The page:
Early on the morning of October 29th, 2012, Hurricane Sandy pummeled the New Jersey coastline. In New Jersey alone, 2 million households lost power, 346,000 homes were damaged or destroyed, and 37 people lost their lives.
One year later, the people of New Jersey are still deep in the struggle to restore the shore. While there are some relief efforts underway, the majority of government money promised to the area has not yet made its way into the hands of the homeowners. The people of New Jersey have proven strong and resilient and many have decided to move forward in repairing their homes instead of waiting on the government to act. While there are some programs like the Hazard Mitigation Grant Program (HMGP) that will help reimburse homeowners for the rehabilitation of their homes, there is still much to be done for the people of New Jersey.
After Hurricane Sandy, FEMA flood maps were redrawn to include more areas that are in danger of being flooded. In order to receive flood insurance in the future, homeowners must comply with the floodplain management standards as determined by FEMA. All along the eastern coast, homes are needing to be elevated in order to meet these new standards and to ensure future storm damage never comes close to that of Hurricane Sandy.
EHM has been at the front line helping to return people to their homes. Before Hurricane Sandy, EHM was operating out of four locations (Maryland, Virginia, Missouri, and Texas). After witnessing the devastation that is the aftermath of Hurricane Sandy, EHM opened a new base of operation in Manahawkin, NJ and has allocated some of our most highly trained elevation technicians to service the people of the Jersey Shore.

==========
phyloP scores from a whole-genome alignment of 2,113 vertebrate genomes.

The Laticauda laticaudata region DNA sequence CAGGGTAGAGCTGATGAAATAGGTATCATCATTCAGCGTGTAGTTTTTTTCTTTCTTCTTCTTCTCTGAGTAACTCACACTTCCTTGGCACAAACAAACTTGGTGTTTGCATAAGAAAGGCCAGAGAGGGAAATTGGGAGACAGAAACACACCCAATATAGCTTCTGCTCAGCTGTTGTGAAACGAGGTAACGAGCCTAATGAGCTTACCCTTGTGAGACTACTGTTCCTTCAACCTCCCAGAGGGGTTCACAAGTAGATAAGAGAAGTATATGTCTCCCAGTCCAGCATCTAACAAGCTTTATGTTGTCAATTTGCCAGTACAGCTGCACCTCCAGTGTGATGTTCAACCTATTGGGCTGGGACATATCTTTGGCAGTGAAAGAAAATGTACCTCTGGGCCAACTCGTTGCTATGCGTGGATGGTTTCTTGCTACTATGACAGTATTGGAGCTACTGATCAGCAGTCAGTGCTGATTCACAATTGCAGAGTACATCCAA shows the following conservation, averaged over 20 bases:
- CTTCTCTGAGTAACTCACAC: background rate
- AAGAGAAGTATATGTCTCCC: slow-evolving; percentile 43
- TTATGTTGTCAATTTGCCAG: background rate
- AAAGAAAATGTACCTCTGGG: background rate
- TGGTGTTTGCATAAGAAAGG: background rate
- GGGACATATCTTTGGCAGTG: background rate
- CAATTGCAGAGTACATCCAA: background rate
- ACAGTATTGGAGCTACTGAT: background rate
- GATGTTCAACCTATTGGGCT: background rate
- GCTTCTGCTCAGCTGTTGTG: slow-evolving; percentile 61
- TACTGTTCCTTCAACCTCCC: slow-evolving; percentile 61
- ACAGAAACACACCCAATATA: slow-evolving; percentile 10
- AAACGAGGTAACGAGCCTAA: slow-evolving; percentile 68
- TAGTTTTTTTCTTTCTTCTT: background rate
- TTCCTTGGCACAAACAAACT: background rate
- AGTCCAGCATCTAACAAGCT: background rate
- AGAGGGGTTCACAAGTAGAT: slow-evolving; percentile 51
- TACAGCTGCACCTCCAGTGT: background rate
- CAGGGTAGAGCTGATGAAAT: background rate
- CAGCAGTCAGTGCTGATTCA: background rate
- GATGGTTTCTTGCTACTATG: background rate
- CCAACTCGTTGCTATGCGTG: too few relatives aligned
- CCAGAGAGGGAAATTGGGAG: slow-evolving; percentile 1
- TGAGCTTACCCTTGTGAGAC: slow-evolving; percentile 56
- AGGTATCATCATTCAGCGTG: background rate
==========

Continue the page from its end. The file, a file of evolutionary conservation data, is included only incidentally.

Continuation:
Joe Matyiko Jr. has spearheaded EHM’s mission to restore the shore. He is a 3rd generation house mover and comes to New Jersey with 27 years of experience. Joe learned the trade from his father and uncles in Virginia Beach. These men are the most experienced in the industry and have orchestrated many world record projects including the relocation of the Cape Hatteras Lighthouse which received the prestigious OPAL Award for Outstanding Civil Engineering Achievement. (EHM is the only company in the industry to be awarded this high honor.) After the catastrophic Midwest flood of 1993, Joe moved to Missouri to spearhead FEMA’s first ever federal relocation project.